When this is done, the bar’s margins are prepared and two opposite holes are made in the parallel rings. The width of each one should be equal to the width of the concave bar and the thickness of each one is equal to the bar’s thickness. Both rings are adjusted in a manner that allows the bar to be inserted in them when necessary and after that removed. The hole made in the lower ring should be at the end of one of the small bars.
When these two holes are prepared, the bar is attached onto the rings and a mark is made on the back of the bar at the surface of the higher ring. The bar is then taken out of the hole and the mark is pierced. Inside it, a small square cuboid shaped one finger long and two units wide stud, with prepared margins, is put. The stud is put in the hole in the bar and is welded firmly. The bar is then fixed onto the rings and the stud is applied and secured on the surface of the higher hoop. A mark is made where the position of the stud is and the bar is elevated.
On the mark that was made on the ring’s surface, a small hole similar to a loop is made so the stud can be put in it. It should be put inside it with force, preventing the bar form moving when inserted. When the loop is adjusted it is welded to the ring. When completed, the bar’s inner concave surface is prepared and the bar is prepared and released. When this is done, the machine is now complete and only its division and calibration remain.
It is calibrated by using a previously calibrated one-hour clepsydra. By using this calibrated hour, we calibrate the functioning this Binkām set up by using another outer tank with shallower water. This tank is set up by having clear water poured into the vessel, filling it almost completely <the outer vessel, calibrated tank, is filled with water enough only for one hour>. Then, the small cylinder is inserted in the rings till its base is in the water. The calibrated one hour Binkām is filled with water and the cylinder is placed inside it and both are observed. The observer carries small pieces of copper and waits till an hour of time in the calibrated Binkāmelapses.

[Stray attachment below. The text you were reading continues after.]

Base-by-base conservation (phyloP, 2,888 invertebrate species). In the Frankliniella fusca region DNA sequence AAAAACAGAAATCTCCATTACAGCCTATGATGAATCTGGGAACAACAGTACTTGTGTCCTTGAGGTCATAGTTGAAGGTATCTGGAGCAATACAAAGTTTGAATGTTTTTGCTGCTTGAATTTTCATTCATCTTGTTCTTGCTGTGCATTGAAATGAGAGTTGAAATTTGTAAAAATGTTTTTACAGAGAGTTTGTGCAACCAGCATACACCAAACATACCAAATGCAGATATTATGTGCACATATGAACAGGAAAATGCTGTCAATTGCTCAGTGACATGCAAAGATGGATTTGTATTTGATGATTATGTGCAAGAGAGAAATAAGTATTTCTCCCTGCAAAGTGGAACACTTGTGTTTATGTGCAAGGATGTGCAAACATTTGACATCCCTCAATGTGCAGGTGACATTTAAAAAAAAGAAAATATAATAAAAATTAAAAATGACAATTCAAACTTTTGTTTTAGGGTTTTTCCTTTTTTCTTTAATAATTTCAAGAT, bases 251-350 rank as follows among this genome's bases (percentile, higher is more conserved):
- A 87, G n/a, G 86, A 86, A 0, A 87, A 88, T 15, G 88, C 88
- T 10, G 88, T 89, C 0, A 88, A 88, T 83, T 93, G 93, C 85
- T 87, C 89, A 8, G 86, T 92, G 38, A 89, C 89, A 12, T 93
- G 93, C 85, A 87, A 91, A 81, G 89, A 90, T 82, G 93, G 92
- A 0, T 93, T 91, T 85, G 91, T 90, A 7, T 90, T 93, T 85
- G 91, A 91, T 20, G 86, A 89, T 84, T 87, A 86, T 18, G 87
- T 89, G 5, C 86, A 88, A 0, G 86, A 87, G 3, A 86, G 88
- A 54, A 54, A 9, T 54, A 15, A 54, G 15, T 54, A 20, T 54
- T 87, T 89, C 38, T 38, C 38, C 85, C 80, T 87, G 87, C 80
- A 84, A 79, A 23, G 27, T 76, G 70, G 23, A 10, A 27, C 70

When an hour elapses in the calibrated Binkām, the observer checks the cylindrical machine. If it has sunk into the water and if its base has settled on the base of the vessel, then the aim has been achieved. If it has not totally sunk down but has almost reached the base, the observer throws one piece after the other of the small prepared copper pieces at a time into the cylinder till it totally sinks. When it sinks, the machine is emptied and the copper is taken and smelted into a ring and is used to encircle the cylinder from the inside. It is then welded and calibrated till it sinks during the parts of one whole hour. If the cylinder is calibrated and a whole hour has elapsed in the calibrated Binkām yet a lot remains in the cylinder, the cylinder is emptied and the hole in its base is widened. It is then calibrated again and again till the cylinder completely sinks during the parts of one whole hour and till a small amount remains.